Gestational hypertension was defined as blood pressure ≥140/90 (also new onset), and was coded as ICD-9 codes 642, 642D and ICD-10 code O13.9. In addition, all women diagnosed with preeclampsia were included in this outcome since hypertension is one of the criteria for setting a preeclampsia diagnosis.

Gestational diabetes was identified though ICD-9 code 648A, 648W and ICD-10 codes O24.4 and O24.9. The criteria for this diagnosis have varied both over time and between counties within Sweden, and is either based on fasting blood glucose concentration or on blood glucose concentration after an oral glucose tolerance test.


In the Medical Birth Register, there is information about maternal characteristics collected during the visits to the prenatal care clinics (weight (kg), height (cm), age (years), parity (birth order of the child), nationality (country or continent), family structure (living with father, single mother, or other), and smoking habits (non-smoking, 1–9 cigarettes/day,≥10 cigarettes/day)). We calculated maternal body mass index (BMI; kg/m2) and categorised this into underweight (<18.5 kg/m2), normal weight (18.5–24.9 kg/m2), overweight (25–29.9 kg/m2) and obese (≥30 kg/m2),25 and also classified nationality into four groups (Swedish, European, Other, Unknown/missing). The LISA register provided information on maternal educational level (seven levels that were further categorised into four groups based on the highest degree:≤elementary, high-school, higher education <3 years, higher education ≥3 years) as well as marital status (married/registered partner, divorced, not married or widowed) .

Regarding additional occupational exposures that may correlate with exposure to WBV, we assessed potential confounding from exposure to noise, combustion particles, job strain and physically strenuous work. These exposures were all assessed through different JEM:s22 26 27 and matched by occupational codes as mentioned above for WBV. The exposure to noise was based on measurement reports collected from occupational medicine clinics, occupational health services and large companies, and was divided into five categories: <70, 70–74, 75–79, 80–84 or ≥85 dB. Exposure to combustion particles was also based on measurements from different work places, and was in this study expressed as yes/no based on exposure to asphalt, diesel, polycyclic aromatic hydrocarbons, lead and/or other combustion particles.22 For job strain and physically strenuous work, an index with scores from 1 to 6 and 1–10, respectively, was calculated based on answers from the work environment survey performed by the Swedish Work Environment Authority every other year.14 The survey is sent to a sample of the working population (ages 16–74, n≈4000–12 000) and includes questions regarding control and demands (job strain), as well as turning, lifting, bending, heavy breathing, working with hands above the head or with heavy objects, and repeated movements (physically strenuous work). The average of the indices for physical exertion mentioned above was calculated and used as exposure to physically strenuous work. For job strain, the averages of the indices for demands and control were calculated, split at the median and combined into high/low groups (four groups: low demands and high control (low strain), high demands and low control (high strain), low demands and low control (passive), and high demands and high control (active)), in accordance with the Karasek job strain model.28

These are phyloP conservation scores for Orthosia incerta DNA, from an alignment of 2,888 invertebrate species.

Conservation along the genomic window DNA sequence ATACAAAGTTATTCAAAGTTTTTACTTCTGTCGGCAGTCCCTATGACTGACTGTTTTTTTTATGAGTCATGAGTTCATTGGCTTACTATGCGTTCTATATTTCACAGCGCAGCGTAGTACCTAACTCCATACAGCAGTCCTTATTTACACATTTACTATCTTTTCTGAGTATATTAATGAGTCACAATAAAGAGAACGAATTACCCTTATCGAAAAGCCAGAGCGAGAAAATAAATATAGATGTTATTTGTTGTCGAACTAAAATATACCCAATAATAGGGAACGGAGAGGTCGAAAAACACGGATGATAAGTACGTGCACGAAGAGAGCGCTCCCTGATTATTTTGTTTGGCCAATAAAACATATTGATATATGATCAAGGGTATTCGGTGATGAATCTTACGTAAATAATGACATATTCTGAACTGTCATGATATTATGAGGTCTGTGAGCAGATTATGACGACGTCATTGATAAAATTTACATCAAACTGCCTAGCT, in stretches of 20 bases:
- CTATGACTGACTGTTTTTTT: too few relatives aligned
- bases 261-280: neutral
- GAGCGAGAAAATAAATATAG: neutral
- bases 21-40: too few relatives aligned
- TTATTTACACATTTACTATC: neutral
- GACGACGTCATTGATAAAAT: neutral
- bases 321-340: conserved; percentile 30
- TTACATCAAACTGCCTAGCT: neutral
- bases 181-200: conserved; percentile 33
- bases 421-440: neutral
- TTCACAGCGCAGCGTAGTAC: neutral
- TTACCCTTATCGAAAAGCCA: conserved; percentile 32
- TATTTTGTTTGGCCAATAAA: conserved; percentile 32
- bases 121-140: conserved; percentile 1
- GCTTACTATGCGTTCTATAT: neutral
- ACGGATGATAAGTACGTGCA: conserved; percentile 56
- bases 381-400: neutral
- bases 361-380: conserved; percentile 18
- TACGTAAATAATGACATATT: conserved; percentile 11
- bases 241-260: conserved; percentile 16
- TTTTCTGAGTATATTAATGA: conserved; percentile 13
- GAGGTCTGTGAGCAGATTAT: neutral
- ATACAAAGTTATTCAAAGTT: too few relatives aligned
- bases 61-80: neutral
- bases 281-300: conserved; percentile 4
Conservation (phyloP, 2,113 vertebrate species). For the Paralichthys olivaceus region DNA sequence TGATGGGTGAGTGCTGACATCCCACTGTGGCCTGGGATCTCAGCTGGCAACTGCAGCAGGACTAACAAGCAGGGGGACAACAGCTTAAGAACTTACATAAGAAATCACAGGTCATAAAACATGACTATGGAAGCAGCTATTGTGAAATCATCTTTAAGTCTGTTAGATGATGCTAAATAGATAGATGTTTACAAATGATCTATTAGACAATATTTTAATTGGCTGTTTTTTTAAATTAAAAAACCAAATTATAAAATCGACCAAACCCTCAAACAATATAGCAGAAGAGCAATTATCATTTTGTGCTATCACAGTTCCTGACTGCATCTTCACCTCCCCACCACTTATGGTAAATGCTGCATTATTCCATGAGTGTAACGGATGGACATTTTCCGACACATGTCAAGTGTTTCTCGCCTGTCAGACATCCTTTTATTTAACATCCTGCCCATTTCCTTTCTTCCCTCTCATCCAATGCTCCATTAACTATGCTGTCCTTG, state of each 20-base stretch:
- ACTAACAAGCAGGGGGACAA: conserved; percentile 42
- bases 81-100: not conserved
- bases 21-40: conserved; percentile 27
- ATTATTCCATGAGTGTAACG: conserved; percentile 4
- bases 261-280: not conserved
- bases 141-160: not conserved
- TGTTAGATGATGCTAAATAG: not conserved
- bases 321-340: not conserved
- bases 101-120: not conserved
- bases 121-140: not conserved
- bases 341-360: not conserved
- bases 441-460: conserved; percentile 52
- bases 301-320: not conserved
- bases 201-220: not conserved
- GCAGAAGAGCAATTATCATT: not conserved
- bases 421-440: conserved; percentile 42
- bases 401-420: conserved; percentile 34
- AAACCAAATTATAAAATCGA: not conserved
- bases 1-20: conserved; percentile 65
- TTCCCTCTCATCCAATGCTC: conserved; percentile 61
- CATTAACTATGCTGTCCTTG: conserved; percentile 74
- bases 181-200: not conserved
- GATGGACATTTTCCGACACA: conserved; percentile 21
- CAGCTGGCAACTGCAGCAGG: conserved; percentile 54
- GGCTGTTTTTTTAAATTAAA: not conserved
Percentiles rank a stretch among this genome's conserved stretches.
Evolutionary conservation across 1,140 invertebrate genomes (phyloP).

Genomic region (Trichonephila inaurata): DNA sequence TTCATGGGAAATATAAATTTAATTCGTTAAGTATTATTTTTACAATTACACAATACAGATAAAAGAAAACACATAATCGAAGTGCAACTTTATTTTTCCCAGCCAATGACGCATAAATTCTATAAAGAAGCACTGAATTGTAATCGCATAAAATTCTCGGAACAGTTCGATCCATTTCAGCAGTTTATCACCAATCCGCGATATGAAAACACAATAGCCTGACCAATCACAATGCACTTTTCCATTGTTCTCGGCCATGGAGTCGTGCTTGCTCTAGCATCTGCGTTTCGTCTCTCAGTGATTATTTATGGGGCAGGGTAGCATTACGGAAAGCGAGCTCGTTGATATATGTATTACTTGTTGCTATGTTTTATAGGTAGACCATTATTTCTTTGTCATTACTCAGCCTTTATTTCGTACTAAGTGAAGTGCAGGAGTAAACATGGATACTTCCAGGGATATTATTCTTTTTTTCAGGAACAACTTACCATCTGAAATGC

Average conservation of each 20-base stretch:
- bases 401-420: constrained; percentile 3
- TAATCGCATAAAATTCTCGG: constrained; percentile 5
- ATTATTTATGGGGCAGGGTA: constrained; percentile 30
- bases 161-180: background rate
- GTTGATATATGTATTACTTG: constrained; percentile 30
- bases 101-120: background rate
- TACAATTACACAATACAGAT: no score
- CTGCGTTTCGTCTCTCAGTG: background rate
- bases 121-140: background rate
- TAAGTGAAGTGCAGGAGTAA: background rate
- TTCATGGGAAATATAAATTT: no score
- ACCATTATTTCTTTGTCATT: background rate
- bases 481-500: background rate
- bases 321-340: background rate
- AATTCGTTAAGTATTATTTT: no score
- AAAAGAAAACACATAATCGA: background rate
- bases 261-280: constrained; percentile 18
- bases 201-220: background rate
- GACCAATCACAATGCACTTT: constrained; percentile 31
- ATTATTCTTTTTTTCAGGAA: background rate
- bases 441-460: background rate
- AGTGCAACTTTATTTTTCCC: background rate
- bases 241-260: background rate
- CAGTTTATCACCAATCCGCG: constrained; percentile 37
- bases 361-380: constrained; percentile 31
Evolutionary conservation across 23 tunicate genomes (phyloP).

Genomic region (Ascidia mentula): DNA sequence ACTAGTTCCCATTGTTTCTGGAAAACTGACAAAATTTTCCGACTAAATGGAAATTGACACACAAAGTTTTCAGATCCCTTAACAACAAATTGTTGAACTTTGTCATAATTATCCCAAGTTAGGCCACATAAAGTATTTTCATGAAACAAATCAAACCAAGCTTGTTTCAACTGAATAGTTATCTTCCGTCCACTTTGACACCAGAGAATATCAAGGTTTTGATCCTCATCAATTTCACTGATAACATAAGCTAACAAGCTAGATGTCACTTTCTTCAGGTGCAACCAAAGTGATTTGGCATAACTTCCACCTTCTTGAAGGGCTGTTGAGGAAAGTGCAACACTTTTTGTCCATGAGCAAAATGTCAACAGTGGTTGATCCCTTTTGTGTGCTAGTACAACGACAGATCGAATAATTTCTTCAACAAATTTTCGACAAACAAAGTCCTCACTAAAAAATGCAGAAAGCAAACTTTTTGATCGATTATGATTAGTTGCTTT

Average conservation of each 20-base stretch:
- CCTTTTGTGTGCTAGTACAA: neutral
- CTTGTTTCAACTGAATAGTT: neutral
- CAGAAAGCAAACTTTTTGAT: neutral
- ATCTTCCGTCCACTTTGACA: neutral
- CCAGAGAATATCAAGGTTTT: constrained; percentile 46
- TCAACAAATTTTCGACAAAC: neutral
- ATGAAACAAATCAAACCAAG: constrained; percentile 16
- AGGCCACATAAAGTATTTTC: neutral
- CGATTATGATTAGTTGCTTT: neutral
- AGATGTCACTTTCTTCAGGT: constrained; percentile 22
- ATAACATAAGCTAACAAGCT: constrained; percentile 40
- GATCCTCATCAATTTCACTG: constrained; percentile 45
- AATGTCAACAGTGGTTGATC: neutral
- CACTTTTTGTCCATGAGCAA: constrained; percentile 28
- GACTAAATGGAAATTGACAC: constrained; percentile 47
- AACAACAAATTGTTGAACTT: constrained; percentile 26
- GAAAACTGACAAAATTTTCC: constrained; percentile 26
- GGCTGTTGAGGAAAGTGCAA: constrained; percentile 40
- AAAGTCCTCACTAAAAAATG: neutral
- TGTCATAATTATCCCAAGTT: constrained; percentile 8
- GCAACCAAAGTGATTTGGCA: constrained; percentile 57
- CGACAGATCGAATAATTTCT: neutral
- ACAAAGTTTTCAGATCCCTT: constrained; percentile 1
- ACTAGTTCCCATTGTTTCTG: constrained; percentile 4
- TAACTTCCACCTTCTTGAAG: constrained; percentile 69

Statistical methods

All statistical analyses were performed in Stata/SE (V.14.2; StataCorp, Texas, USA). For estimating the risk of pregnancy complications in relation to WBV exposure, we calculated ORs (crude and adjusted (aOR)) with 95% CIs, using logistic regression and complete subject analyses. Exposure to WBV was categorised into four groups (0 (no exposure), 0.1–0.2 (low exposure), 0.3–0.4 (medium exposure) and ≥0.5 m/s2 (moderately high exposure)), and mechanical shocks assessed as yes/no. We used the variance inflation factor (VIF) to assess if the variance of the estimates is increased due to collinearity, which is calculated by regressing all covariates against each other and plugging the R2 values into VIF=1/(1−Ri 2). This was <4 for all included variables, which is usually considered low (no evidence of variance inflation).